In its 2011 clinical report on “The Impact of Social Media Use on Children, Adolescents and Families,” the AAP discusses the omnipresence of social media in the world of today's youth and stresses a parent's need to understand these technologies so they can relate to their child's online world and comfortably parent within it.
Amid the conversation, U.S. pediatricians are also beginning to focus on how to best use social media in their own world. An increasing number of physicians have begun to take ownership of social media as a relatively easy, cost-effective way to foster relationships with patients, enhance their practices' online presence and communicate their ideas as healthcare providers.
PCC's Chip Hart continued the dialogue at last week's PCC Users' Conference in Florida, when he discussed how pediatricians can build a positive online presence for their practice and prevent against the pitfalls associated with broadcasting their message on the web.
Hart's number one suggestion for physicians?
“There is no simple, single solution to the challenge of social media and your practice, but it's time to get on board,” Hart told UC attendees, citing physician bloggers who report that their social media presence attracts a significant number of new patients. “You are 'on' social media whether you like it or not, so you may as well try to shape the image of yourself and your practice.”
Tweeting, blogging, Facebook and other social media technology can be used by a practice to maintain a conversation with patients, inform patients of practice and other pediatric-related news and direct patients to reliable, fact-based sources of online information.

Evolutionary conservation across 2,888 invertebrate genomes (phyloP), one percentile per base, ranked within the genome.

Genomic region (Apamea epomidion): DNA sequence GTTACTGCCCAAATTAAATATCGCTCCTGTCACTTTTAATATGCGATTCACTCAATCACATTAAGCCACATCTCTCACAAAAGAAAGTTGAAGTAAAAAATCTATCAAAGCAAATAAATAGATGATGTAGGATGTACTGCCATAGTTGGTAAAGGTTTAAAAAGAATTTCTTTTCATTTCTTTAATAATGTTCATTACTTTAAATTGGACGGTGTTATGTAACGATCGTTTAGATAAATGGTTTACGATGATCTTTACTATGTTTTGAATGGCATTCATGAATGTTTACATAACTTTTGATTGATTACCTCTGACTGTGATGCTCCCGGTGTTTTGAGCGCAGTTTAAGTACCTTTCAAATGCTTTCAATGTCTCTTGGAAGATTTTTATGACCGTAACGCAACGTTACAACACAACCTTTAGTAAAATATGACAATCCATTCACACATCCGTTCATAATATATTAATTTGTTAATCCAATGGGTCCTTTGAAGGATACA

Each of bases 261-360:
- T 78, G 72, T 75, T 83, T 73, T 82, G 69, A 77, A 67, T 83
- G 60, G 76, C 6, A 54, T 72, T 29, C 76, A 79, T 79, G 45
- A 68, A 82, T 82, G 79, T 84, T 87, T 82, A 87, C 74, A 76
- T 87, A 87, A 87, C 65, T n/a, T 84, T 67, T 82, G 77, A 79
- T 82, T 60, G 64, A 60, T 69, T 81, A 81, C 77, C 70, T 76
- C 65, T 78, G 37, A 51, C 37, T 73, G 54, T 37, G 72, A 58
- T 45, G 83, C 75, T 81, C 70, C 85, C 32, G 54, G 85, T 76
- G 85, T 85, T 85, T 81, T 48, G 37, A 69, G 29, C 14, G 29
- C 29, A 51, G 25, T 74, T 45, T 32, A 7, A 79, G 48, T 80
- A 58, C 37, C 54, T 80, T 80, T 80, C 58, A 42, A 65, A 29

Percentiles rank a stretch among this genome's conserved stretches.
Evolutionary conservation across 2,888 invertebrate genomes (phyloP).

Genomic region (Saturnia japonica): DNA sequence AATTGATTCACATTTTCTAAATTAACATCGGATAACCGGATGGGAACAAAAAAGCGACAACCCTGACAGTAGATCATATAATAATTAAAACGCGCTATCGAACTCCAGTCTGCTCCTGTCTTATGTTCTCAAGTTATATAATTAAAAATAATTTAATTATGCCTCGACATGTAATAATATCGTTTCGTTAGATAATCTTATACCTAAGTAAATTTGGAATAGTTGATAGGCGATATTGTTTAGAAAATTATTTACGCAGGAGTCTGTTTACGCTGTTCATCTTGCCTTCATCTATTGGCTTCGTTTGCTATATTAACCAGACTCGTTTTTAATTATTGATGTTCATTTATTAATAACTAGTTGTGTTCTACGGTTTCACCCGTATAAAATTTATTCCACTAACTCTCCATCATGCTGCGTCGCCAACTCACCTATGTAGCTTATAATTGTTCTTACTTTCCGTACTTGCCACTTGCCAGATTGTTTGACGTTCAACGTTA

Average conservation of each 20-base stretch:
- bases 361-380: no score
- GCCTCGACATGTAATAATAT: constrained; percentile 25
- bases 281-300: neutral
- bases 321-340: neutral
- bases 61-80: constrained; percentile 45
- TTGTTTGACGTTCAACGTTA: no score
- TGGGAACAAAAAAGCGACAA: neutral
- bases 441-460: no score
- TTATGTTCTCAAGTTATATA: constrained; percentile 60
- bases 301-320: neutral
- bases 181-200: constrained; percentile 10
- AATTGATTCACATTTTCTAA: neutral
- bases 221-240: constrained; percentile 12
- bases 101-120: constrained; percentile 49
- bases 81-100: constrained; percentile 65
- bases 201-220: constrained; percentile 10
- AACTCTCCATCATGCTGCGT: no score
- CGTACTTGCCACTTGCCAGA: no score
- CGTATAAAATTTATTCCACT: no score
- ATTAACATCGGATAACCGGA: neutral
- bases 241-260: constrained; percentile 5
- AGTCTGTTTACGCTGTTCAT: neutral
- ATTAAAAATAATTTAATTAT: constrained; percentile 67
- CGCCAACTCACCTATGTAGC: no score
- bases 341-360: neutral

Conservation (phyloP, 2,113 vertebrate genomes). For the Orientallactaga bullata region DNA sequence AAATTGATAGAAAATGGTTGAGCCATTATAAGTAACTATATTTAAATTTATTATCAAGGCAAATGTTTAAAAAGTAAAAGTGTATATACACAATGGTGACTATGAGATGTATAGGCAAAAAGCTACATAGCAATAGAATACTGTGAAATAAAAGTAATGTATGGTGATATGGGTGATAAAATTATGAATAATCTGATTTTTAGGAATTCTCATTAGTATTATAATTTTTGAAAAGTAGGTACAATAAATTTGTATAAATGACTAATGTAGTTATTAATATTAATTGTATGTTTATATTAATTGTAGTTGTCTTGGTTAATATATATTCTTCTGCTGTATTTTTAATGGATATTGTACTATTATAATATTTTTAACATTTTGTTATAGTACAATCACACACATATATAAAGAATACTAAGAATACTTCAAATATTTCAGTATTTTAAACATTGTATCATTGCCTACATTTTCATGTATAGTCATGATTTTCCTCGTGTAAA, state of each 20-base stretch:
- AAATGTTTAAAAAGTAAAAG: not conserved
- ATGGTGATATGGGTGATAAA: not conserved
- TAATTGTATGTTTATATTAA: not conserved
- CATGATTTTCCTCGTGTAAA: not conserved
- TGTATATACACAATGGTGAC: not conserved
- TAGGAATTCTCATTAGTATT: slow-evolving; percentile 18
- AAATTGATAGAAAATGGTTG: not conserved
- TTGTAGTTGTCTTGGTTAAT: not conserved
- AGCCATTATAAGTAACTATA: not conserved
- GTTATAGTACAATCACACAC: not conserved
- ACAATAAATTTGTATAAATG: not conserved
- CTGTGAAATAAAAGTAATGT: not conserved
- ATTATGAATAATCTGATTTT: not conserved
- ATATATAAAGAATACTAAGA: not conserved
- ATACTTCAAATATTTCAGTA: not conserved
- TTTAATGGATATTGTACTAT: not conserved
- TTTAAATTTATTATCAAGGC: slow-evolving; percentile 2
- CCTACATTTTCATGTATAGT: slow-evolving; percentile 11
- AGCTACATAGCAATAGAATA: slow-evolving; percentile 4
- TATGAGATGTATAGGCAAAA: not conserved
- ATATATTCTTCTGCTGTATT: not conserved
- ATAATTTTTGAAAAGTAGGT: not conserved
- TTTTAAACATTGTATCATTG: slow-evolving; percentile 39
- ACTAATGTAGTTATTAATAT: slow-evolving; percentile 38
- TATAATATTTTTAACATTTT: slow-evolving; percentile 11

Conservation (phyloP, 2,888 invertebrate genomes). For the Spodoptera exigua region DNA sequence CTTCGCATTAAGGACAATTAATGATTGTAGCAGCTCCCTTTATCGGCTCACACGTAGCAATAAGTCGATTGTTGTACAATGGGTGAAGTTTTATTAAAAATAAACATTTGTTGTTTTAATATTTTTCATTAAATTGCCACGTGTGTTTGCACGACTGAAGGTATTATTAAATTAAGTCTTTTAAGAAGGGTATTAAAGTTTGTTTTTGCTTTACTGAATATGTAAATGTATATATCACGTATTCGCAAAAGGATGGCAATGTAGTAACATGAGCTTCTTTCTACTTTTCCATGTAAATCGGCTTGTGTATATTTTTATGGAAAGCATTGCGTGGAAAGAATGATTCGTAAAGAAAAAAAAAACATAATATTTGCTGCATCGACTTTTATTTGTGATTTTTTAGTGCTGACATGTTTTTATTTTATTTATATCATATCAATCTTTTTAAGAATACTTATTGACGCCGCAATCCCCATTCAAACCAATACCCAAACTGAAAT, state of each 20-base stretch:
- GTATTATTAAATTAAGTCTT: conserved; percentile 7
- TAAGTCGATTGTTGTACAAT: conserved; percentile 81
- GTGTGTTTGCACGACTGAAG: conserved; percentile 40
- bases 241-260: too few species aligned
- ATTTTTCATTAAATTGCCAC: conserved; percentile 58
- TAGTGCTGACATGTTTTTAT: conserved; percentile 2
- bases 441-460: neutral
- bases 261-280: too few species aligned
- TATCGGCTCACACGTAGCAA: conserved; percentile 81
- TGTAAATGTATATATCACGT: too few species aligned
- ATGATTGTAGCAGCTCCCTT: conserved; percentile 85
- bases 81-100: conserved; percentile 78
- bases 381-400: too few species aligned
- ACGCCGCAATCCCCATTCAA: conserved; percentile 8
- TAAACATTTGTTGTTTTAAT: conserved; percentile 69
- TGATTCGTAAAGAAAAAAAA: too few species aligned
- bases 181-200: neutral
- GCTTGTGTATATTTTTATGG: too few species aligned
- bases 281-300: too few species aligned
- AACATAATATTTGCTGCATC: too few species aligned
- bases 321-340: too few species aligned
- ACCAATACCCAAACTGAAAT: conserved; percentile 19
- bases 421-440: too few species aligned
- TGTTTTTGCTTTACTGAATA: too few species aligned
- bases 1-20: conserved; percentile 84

Inherent in the use of such powerful communication tools are challenges related to HIPAA and patient privacy and Internet use among employees. The answer to both these challenges, says Hart, is to extend your existing policies as much as possible rather than creating an entirely new social media policy from whole cloth.
While there is no “right answer” for what kind of Internet use should be allowed by employees during working hours, HIPAA issues, for example, are black and white.
Hart also pointed out some pitfalls often missed by practices, such as reviewing content posted to the practice WWW site for copyright issues. “Many a well meaning nurse or physician has posted un-attributed clinical content to the practice WWW site,” Hart says.
We live in a world where social media public property, so physicians should be aware of what is being said about them, whether they personally embrace social media or not. Hart suggests pediatricians monitor free review websites, such as Healthgrades, Vitals and Ratemds, not only as a way to improve healthcare but to protect against libelous information.
And physicians who do maintain practice websites can view these review websites as a vehicle for visibility. Participation in vitals.com and others can help increase a practice's website rankings and the number of patients visiting the site.